I made some interesting dishes, gave a few reviews of restaurants and dessert places, and even started getting shouted out by a few other food accounts which felt really nice.
It’s now turned into a nice little side project of mine, - I did a recent post with a time lapse of myself making tomato soup which went quite well :) and I’m considering adding a few recipes in a separate cooking section on this site. Check the page out here:
Having taken up a position as Avionics lead earlier this year at Project Kestrel, it was a great chance for me to develop my skills and experience on a new initiative.
Thanks to some great leadership from a friend who took up the position of project lead earlier this year, the ideas that we discussed led to an entirely new team structure, a brand new hiring workshop, regular meetings to assess goals, and the introduction of a completely new hiring process to invite even more members to the team than before.
Essentially, all the seemingly normal but really crucial things that you need to do well as the leader of an organisation to be able to run it properly. (and damn Will, did you do them well!)
Getting the chance to do things like interview candidates in a hiring workshop, asking them technical questions and judging their experience, really gave me the opportunity to see the other side of what it’s like going through application processes, and expanded my perspective on it.
By the end of the academic year, I’d finished up ordering a massive amount of avionics components to assemble a new Vertical Takeoff and Landing (VTOL) drone, which I expect will be the focus for this summer and the new academic year - here’s hoping we can get it to work!
Follow the Instagram account for more info about our project:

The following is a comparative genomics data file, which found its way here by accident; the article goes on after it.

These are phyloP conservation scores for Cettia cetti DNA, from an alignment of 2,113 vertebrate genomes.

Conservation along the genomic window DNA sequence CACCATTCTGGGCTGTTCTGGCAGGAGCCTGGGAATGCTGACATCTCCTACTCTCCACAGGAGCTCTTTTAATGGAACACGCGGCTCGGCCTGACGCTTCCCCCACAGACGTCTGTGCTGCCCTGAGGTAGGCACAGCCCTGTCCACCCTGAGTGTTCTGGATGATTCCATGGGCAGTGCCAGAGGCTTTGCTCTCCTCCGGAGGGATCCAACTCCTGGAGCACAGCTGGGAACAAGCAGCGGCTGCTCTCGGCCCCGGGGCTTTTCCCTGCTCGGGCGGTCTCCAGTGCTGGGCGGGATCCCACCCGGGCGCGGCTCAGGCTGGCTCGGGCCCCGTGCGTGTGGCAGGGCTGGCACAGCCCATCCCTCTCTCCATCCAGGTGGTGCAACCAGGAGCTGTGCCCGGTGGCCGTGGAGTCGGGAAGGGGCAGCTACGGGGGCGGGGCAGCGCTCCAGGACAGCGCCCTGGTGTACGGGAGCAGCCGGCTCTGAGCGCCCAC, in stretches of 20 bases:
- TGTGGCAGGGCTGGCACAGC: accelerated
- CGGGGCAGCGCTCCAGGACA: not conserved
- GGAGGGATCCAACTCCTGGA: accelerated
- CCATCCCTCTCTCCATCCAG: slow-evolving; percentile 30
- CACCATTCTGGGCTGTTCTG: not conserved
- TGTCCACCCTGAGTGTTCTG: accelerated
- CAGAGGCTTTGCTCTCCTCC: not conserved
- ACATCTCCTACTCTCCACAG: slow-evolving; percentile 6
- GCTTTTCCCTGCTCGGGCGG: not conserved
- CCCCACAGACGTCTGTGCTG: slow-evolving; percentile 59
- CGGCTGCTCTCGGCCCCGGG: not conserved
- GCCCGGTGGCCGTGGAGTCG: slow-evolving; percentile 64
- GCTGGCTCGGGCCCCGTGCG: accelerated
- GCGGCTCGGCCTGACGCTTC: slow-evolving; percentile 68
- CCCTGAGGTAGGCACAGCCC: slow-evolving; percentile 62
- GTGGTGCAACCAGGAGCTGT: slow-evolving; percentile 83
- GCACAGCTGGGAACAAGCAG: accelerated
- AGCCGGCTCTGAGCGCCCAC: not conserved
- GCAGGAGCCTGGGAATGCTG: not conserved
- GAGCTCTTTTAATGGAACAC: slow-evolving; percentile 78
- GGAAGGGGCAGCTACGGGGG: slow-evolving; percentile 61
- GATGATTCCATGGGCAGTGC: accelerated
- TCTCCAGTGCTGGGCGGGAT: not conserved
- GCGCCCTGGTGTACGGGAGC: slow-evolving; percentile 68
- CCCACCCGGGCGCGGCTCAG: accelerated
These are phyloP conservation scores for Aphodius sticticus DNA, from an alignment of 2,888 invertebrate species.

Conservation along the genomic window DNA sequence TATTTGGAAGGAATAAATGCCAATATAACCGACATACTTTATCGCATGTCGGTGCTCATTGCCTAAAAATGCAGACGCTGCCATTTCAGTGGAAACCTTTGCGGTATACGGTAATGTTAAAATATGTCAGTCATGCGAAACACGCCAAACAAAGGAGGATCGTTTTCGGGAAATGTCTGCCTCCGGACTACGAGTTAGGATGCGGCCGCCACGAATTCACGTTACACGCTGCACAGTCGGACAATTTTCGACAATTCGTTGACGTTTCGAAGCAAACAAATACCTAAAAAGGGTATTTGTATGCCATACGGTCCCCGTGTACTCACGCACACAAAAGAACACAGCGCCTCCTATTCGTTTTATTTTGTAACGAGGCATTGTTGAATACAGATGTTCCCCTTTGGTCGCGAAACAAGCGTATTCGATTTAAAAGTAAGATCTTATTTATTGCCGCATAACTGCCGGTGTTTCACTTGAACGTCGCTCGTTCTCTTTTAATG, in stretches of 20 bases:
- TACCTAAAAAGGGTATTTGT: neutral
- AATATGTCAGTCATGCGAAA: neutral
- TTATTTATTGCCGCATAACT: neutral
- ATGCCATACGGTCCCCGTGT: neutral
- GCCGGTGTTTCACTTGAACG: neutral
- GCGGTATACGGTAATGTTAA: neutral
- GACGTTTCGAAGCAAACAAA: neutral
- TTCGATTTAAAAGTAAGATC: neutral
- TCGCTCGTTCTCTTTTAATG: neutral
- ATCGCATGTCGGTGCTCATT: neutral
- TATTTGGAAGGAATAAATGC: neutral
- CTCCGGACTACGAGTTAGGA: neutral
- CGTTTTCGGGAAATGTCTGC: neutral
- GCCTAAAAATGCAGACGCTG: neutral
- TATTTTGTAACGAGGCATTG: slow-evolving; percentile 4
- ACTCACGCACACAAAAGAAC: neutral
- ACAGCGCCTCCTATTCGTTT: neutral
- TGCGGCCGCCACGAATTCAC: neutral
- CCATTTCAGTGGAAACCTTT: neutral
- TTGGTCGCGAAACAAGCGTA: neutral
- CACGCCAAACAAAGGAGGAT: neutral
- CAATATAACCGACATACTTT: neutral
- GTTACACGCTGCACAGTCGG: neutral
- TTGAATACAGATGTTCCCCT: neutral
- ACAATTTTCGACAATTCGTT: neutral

Reminiscing, and Looking Forward
In just these past few months, I’ve become close friends with people who, at any other time before, I would never have been speaking with, purely because we both lived completely different lives that never intertwined in the way they ended up doing, on one fine day, some months ago.
And then there are the friends that I’ve known since the beginning - that I’ve seen grow and change, and try new and different things. Friends that I’ve gone on trips with, that I’ve had deep conversations with, being vulnerable and venting our feelings in a way that only friends can do.
It’s weird, and yet there’s something completely natural and unquestionable about it too. To see the people you talk to now - compare them to the people you used to talk to, or the people you thought you knew - and realise how diverse and multifaceted we really are as humans, to develop new patterns, new ways of being, new relationships every day. Slowly, gradually, until we become less and less recognisable from the people we knew just a few months ago. I think back and cherish all those friendships, as well as the ones I’m glad I’ve kept.
With just a couple months left before the start of the new academic year, I’d like to put more of my focus on getting my drones finished, as well as working on my internship. That’s one thing I didn’t mention - if you’re interested to learn more about the internship I took this summer, you can check out my latest post on LinkedIn, but in any case, I’ve got a few exciting projects coming up that I’ll be talking about soon :)
On the off chance that you've read something on here and loved it, or want to read more, feel free to shoot me a message on my socials: